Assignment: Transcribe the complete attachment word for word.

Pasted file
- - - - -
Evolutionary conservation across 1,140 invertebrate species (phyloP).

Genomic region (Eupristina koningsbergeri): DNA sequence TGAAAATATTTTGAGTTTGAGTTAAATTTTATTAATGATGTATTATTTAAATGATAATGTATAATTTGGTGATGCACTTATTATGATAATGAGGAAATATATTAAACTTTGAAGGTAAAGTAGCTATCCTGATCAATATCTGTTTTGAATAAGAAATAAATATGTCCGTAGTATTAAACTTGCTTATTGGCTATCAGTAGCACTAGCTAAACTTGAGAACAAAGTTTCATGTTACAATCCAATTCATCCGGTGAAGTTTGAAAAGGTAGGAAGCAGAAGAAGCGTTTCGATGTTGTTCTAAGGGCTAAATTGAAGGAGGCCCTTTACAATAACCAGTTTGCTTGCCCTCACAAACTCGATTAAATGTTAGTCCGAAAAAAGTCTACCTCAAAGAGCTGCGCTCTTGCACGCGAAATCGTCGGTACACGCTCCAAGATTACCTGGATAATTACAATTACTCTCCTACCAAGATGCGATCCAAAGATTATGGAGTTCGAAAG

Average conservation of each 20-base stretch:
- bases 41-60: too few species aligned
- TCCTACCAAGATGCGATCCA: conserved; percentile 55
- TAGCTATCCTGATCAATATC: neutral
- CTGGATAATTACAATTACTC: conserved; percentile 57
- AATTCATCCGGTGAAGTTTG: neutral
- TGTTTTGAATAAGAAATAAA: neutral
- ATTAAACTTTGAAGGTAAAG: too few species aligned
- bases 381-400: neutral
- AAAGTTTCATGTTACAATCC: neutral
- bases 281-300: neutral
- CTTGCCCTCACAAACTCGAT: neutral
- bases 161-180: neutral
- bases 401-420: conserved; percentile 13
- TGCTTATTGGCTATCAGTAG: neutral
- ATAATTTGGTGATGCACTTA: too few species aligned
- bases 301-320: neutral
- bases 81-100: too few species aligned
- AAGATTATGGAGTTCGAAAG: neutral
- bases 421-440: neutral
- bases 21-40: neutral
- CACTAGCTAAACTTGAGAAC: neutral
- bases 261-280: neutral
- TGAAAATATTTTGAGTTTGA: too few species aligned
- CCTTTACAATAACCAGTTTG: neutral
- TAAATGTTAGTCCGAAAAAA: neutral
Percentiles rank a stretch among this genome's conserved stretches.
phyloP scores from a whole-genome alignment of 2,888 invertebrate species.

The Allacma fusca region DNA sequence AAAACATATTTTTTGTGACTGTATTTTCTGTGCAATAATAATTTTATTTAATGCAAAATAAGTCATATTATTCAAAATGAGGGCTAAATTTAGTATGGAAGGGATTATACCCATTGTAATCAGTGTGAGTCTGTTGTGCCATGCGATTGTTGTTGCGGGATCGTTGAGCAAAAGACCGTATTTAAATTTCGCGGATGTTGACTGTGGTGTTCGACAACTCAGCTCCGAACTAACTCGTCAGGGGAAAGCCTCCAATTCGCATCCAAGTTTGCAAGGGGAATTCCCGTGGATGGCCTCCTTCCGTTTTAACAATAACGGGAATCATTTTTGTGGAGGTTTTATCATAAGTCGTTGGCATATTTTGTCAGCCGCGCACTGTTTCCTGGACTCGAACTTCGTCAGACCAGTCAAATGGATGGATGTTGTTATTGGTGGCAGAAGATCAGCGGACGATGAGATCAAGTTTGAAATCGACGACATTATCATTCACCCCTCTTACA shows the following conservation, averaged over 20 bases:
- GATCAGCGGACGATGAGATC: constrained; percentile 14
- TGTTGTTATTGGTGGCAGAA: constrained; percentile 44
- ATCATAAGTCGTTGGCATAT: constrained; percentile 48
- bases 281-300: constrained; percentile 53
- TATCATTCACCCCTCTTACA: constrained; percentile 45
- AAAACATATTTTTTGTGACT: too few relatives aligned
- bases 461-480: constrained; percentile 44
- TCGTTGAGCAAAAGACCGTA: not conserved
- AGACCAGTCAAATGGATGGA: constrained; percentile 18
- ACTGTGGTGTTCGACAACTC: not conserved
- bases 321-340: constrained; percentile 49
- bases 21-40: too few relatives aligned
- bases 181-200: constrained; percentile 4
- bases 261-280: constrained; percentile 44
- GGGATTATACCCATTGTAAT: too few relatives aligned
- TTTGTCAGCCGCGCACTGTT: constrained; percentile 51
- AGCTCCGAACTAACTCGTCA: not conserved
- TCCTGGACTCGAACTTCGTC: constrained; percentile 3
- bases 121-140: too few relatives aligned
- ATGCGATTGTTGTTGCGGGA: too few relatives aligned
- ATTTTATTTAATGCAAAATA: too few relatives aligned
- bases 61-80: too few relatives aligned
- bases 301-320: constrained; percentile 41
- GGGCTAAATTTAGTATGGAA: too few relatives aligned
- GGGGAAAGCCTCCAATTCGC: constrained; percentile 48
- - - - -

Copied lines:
Evolutionary conservation across 1,140 invertebrate species (phyloP).

Genomic region (Eupristina koningsbergeri): DNA sequence TGAAAATATTTTGAGTTTGAGTTAAATTTTATTAATGATGTATTATTTAAATGATAATGTATAATTTGGTGATGCACTTATTATGATAATGAGGAAATATATTAAACTTTGAAGGTAAAGTAGCTATCCTGATCAATATCTGTTTTGAATAAGAAATAAATATGTCCGTAGTATTAAACTTGCTTATTGGCTATCAGTAGCACTAGCTAAACTTGAGAACAAAGTTTCATGTTACAATCCAATTCATCCGGTGAAGTTTGAAAAGGTAGGAAGCAGAAGAAGCGTTTCGATGTTGTTCTAAGGGCTAAATTGAAGGAGGCCCTTTACAATAACCAGTTTGCTTGCCCTCACAAACTCGATTAAATGTTAGTCCGAAAAAAGTCTACCTCAAAGAGCTGCGCTCTTGCACGCGAAATCGTCGGTACACGCTCCAAGATTACCTGGATAATTACAATTACTCTCCTACCAAGATGCGATCCAAAGATTATGGAGTTCGAAAG

Average conservation of each 20-base stretch:
- bases 41-60: too few species aligned
- TCCTACCAAGATGCGATCCA: conserved; percentile 55
- TAGCTATCCTGATCAATATC: neutral
- CTGGATAATTACAATTACTC: conserved; percentile 57
- AATTCATCCGGTGAAGTTTG: neutral
- TGTTTTGAATAAGAAATAAA: neutral
- ATTAAACTTTGAAGGTAAAG: too few species aligned
- bases 381-400: neutral
- AAAGTTTCATGTTACAATCC: neutral
- bases 281-300: neutral
- CTTGCCCTCACAAACTCGAT: neutral
- bases 161-180: neutral
- bases 401-420: conserved; percentile 13
- TGCTTATTGGCTATCAGTAG: neutral
- ATAATTTGGTGATGCACTTA: too few species aligned
- bases 301-320: neutral
- bases 81-100: too few species aligned
- AAGATTATGGAGTTCGAAAG: neutral
- bases 421-440: neutral
- bases 21-40: neutral
- CACTAGCTAAACTTGAGAAC: neutral
- bases 261-280: neutral
- TGAAAATATTTTGAGTTTGA: too few species aligned
- CCTTTACAATAACCAGTTTG: neutral
- TAAATGTTAGTCCGAAAAAA: neutral
Percentiles rank a stretch among this genome's conserved stretches.
phyloP scores from a whole-genome alignment of 2,888 invertebrate species.

The Allacma fusca region DNA sequence AAAACATATTTTTTGTGACTGTATTTTCTGTGCAATAATAATTTTATTTAATGCAAAATAAGTCATATTATTCAAAATGAGGGCTAAATTTAGTATGGAAGGGATTATACCCATTGTAATCAGTGTGAGTCTGTTGTGCCATGCGATTGTTGTTGCGGGATCGTTGAGCAAAAGACCGTATTTAAATTTCGCGGATGTTGACTGTGGTGTTCGACAACTCAGCTCCGAACTAACTCGTCAGGGGAAAGCCTCCAATTCGCATCCAAGTTTGCAAGGGGAATTCCCGTGGATGGCCTCCTTCCGTTTTAACAATAACGGGAATCATTTTTGTGGAGGTTTTATCATAAGTCGTTGGCATATTTTGTCAGCCGCGCACTGTTTCCTGGACTCGAACTTCGTCAGACCAGTCAAATGGATGGATGTTGTTATTGGTGGCAGAAGATCAGCGGACGATGAGATCAAGTTTGAAATCGACGACATTATCATTCACCCCTCTTACA shows the following conservation, averaged over 20 bases:
- GATCAGCGGACGATGAGATC: constrained; percentile 14
- TGTTGTTATTGGTGGCAGAA: constrained; percentile 44
- ATCATAAGTCGTTGGCATAT: constrained; percentile 48
- bases 281-300: constrained; percentile 53
- TATCATTCACCCCTCTTACA: constrained; percentile 45
- AAAACATATTTTTTGTGACT: too few relatives aligned
- bases 461-480: constrained; percentile 44
- TCGTTGAGCAAAAGACCGTA: not conserved
- AGACCAGTCAAATGGATGGA: constrained; percentile 18
- ACTGTGGTGTTCGACAACTC: not conserved
- bases 321-340: constrained; percentile 49
- bases 21-40: too few relatives aligned
- bases 181-200: constrained; percentile 4
- bases 261-280: constrained; percentile 44
- GGGATTATACCCATTGTAAT: too few relatives aligned
- TTTGTCAGCCGCGCACTGTT: constrained; percentile 51
- AGCTCCGAACTAACTCGTCA: not conserved
- TCCTGGACTCGAACTTCGTC: constrained; percentile 3
- bases 121-140: too few relatives aligned
- ATGCGATTGTTGTTGCGGGA: too few relatives aligned
- ATTTTATTTAATGCAAAATA: too few relatives aligned
- bases 61-80: too few relatives aligned
- bases 301-320: constrained; percentile 41
- GGGCTAAATTTAGTATGGAA: too few relatives aligned
- GGGGAAAGCCTCCAATTCGC: constrained; percentile 48